Spotting the Signs
Animals suffering from vitamin D poisoning do not manifest symptoms immediately and may just do so hours later, as the vitamin causes a gradual increase in blood calcium levels. It is easy to miss the early signs of vitamin D poisoning since they are vague. There is a possibility that animals will experience vomiting and diarrhea at first, as well as drinking more than they should. The prevalence of muscle spasms and fits/convulsions increases with calcium concentration in the blood. In addition to kidney failure, bone disease, bloody vomiting, bloody diarrhea, and changes in cardiac rhythm are caused by calcium deposits in tissues. Untreated vitamin D overdose can lead to death in pets within several days.
A cat with Vitamin D poisoning needs to be treated immediately by its veterinarian. An ingested substance may be removed before your veterinarian absorbs it by inducing vomiting. The doctor may utilize activated charcoal if the poison has already been absorbed by the body systems, getting rid of further absorption. A cat that has lost blood due to internal bleeding may require a blood transfusion to aid in eliminating the poison through urination. It is required to hospitalize all felines poisoned with vitamin D during treatment.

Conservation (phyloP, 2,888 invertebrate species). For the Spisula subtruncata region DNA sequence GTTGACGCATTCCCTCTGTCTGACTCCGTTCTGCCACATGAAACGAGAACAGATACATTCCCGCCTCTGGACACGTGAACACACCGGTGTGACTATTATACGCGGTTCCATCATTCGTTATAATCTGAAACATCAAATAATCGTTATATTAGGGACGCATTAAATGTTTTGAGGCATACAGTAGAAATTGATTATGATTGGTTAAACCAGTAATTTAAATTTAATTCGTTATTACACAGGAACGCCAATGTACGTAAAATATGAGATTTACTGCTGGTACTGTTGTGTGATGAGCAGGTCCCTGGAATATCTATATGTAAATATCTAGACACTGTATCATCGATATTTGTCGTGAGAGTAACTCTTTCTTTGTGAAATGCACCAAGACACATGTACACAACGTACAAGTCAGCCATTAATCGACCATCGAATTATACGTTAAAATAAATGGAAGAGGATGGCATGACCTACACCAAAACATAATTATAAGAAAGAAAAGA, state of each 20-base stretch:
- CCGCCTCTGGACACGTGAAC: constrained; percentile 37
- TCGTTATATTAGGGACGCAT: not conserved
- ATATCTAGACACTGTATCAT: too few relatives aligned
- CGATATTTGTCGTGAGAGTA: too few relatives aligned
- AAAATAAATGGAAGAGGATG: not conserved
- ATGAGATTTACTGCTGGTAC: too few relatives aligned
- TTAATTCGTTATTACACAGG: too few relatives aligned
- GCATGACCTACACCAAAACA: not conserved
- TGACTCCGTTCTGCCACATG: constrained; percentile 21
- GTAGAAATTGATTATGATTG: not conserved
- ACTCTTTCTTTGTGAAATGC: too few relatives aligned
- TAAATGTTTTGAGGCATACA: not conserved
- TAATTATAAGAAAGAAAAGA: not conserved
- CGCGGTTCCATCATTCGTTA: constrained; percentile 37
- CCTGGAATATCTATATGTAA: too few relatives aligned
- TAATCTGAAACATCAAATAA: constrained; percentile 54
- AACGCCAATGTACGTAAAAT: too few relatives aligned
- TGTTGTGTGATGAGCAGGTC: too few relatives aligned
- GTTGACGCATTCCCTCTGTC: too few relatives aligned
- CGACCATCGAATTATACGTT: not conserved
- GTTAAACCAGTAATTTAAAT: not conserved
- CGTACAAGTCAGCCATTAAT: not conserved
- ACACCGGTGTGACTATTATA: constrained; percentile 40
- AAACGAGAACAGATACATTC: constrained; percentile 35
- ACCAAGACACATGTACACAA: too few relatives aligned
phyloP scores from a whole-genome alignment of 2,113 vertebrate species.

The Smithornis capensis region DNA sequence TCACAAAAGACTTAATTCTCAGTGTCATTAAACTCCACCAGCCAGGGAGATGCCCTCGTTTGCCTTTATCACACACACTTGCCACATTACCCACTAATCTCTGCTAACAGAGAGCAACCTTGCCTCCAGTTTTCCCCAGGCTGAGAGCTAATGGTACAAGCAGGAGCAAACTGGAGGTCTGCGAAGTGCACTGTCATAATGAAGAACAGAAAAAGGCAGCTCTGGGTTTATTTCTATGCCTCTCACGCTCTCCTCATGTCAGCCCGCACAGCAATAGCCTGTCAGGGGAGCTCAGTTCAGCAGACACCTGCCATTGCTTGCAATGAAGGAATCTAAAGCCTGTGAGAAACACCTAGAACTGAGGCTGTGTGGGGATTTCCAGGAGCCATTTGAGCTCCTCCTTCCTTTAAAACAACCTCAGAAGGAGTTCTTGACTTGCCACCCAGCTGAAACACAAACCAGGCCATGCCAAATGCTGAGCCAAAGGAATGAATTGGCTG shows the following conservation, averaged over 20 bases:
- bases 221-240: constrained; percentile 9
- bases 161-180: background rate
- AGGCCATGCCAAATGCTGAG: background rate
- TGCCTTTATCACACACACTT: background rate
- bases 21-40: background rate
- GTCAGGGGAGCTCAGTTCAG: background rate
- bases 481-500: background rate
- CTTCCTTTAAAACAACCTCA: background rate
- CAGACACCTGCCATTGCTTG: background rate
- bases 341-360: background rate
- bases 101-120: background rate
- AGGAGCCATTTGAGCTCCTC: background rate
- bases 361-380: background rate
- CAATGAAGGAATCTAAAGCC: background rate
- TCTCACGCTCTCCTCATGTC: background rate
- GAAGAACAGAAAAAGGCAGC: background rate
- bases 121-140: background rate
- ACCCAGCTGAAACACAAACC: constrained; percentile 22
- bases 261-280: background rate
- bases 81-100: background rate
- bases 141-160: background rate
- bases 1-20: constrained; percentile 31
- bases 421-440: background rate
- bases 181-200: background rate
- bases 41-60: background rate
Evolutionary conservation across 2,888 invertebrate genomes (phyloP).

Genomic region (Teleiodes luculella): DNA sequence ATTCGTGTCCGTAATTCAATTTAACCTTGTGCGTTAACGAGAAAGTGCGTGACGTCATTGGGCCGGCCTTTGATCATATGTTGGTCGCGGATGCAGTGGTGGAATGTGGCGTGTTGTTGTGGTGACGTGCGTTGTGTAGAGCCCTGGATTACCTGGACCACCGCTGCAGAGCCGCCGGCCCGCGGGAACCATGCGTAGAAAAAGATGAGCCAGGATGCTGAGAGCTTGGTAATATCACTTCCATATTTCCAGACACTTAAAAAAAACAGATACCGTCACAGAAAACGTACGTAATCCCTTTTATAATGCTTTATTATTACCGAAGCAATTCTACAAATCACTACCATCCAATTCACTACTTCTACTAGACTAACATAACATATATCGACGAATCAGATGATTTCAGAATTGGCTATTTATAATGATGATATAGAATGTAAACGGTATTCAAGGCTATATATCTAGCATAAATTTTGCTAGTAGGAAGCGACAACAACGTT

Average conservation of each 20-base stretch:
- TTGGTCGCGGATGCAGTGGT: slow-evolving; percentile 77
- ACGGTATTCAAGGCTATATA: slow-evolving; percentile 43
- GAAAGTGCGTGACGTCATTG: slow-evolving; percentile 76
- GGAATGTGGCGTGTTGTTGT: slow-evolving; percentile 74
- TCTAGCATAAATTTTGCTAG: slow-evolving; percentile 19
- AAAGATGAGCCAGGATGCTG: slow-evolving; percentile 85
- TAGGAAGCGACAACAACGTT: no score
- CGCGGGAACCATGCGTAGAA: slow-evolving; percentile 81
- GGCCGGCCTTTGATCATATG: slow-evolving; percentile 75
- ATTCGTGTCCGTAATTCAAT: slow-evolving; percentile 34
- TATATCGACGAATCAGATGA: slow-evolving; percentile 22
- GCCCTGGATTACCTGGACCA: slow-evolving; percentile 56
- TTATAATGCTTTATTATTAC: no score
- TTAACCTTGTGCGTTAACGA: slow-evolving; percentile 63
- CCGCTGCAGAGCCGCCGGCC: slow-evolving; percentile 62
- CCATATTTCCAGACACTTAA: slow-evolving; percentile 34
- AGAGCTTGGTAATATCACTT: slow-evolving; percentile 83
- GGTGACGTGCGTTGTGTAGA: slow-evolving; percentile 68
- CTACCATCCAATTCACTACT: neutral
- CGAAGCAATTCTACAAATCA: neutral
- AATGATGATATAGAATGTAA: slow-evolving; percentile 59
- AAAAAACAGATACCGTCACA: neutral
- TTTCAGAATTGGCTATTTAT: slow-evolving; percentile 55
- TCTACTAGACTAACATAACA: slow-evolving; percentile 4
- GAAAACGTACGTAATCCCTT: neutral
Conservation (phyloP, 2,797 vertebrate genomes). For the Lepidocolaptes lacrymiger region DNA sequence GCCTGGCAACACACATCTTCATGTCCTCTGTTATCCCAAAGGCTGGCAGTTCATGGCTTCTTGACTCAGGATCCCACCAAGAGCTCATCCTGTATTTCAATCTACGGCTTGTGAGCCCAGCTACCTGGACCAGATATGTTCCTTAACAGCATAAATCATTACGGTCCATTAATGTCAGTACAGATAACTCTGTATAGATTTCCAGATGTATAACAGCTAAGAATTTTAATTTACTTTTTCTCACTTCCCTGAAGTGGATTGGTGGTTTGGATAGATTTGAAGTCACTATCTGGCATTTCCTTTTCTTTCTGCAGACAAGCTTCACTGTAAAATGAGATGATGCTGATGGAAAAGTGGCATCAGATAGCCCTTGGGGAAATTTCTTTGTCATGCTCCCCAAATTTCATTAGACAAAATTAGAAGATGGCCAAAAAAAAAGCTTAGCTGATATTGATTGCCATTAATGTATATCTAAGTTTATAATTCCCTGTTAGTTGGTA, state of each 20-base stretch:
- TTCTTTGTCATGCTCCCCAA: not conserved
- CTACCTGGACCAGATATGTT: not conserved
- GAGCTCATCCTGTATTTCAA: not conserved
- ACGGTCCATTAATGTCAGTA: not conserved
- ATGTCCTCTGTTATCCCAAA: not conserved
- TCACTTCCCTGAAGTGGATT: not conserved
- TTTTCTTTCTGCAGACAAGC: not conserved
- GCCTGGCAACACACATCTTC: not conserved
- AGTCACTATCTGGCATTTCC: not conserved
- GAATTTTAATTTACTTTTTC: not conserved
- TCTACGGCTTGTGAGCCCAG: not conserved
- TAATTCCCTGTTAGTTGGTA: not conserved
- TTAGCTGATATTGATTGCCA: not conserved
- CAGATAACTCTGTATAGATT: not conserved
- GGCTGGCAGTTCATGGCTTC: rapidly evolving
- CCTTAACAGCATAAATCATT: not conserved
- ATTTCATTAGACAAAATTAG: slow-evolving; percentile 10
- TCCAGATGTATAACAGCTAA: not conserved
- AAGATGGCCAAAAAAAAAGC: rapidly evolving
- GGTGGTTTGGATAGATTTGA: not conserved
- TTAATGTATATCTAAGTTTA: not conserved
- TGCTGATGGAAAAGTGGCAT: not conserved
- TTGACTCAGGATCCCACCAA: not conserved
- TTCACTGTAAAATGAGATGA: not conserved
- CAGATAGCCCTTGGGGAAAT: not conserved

Even if symptoms of vitamin D poisoning appear in cats, the prognosis might not be completely effective. Vitamin D poisoning in cats is most likely to be survived by timing. A fur parent who witnesses a cat consume excessive amounts of vitamin D should immediately head to an emergency veterinary facility. The opinion of a pet medical professional is essential.
What to Do If Your Pet Accidentally Consumes a Human Vitamin Pill?